Measuring your effectiveness or converting viewers to readers

Earlier today I was asked what I use measure my effectiveness online.

@franksting so (being careful NOT to use said hashtag…) … what monitoring/measuring tools do you use, and why? 🙂Tue Aug 31 00:46:03 via TweetDeck

While I initially dismissed the questions as applying to me I realised that despite my Continue reading

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Writing tips: “If it sounds like writing, rewrite it”

Elmore Leonard wrote this as the last of his ten rules of writing.

If it sounds like writing, rewrite it

Leonard is an author. A first-rate author who writes fast-paced novels with great dialogue and plenty of action.

What he means, is make sure you writing doesn’t sound like an undergraduate essay or a piece of high school homework.

This is exactly what was I saying in conversation with @otherandrew and @franciejones at the recent #digicitz event

Are some bloggers addicted to the Google Juice?

If I read an article about why people should return products which don’t meet their needs then you’d likely find me agreeing with it vigourously due to its simple logic. For instance, despite my agreement that the recently released iPad is going to be fantastic driver for change in the consumer devices space, I have decided that I don’t need one presently. I like to think I am good at the balancing of my WANTS and my NEEDS in our consumption driven society.

But then, while reading the final paragraph, I had to do a double take. The author of said Continue reading

What is News? And why does the Business Model need to change?

I was at Media in the Pub last night mainly because I was interested in the debate advertised, but also because I’m hitting up on this writing lark again. It was an interesting and interested crowd, and the Speakers didn’t repeat themselves (too much) during the presentations and following debate. Which I felt was one of the failures of the recent Media 140 conference.
Unfortunately, at the end of the debate I still had the ongoing feeling that no one is being very radical at all in their suggestions. More detail of what was suggested by the panelists can be found over here at Mumbrella (with some interesting comments to boot), and while some of them seem logical and some touching on the interesting, I was disappointed that nothing revolutionary came out.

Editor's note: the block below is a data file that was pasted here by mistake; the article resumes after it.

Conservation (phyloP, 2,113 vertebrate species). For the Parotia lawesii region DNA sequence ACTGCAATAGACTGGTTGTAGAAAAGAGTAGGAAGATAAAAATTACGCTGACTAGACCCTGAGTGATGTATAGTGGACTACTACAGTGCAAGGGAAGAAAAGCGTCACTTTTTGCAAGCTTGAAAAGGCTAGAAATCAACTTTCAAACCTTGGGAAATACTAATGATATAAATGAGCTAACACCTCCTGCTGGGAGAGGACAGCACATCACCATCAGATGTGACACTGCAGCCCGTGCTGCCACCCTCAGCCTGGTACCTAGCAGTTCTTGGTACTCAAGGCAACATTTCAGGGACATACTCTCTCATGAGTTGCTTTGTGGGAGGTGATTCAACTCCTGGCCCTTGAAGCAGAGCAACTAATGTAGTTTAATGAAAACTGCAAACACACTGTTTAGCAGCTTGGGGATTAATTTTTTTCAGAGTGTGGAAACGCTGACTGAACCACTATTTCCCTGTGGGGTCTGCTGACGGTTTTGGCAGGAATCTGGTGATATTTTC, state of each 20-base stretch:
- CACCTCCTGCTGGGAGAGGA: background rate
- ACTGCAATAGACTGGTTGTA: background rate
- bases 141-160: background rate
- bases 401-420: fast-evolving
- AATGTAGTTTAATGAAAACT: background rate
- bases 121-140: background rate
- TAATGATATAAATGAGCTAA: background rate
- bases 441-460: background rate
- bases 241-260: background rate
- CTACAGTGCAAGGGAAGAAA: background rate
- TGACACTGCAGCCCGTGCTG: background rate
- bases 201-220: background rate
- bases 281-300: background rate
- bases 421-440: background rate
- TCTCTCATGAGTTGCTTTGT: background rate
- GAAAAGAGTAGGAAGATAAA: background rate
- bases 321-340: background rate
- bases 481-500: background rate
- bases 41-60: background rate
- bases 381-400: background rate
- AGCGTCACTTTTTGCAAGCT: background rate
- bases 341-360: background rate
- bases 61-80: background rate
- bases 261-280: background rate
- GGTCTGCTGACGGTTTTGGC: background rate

So while we are waiting for the rad new thing to take over (and no it isn’t Microsoft paying News Limited to Index their sites and block Google), I have my own observations on the subject;

  • There needs to be an acceptance that ‘news’ and ‘journalism’ has pretty much always been funded by Advertising
  • Take the Times of London until 1966 as an example or indeed every newspaper up until the recent past filling their front pages with advertising (and see it return recently)
  • People and Businesses will always want to advertise their products and services
  • Those people who wish to advertise know that news or interesting content will always attract eyeballs
  • Give the Advertisers a reasonable number of return eyeballs and they will spend their money with you
  • At present ‘old’ media is losing those eyeballs, but online and other ‘new’ media has yet to prove it has the recurring eyeballs
  • And while they are doing that, newspapers and magazines can continue to overvalue the advertising space they offer
  • However a tipping point is approaching and I think as well as ‘Media Owners‘, most journos know this and rightly fear for their future in this ‘inbetween’ time

In summary, advertisers will still want to Advertise somewhere, news will still be created and reported on, all that is changing is the delivery vehicle. So does the Business Model REALLY need to change?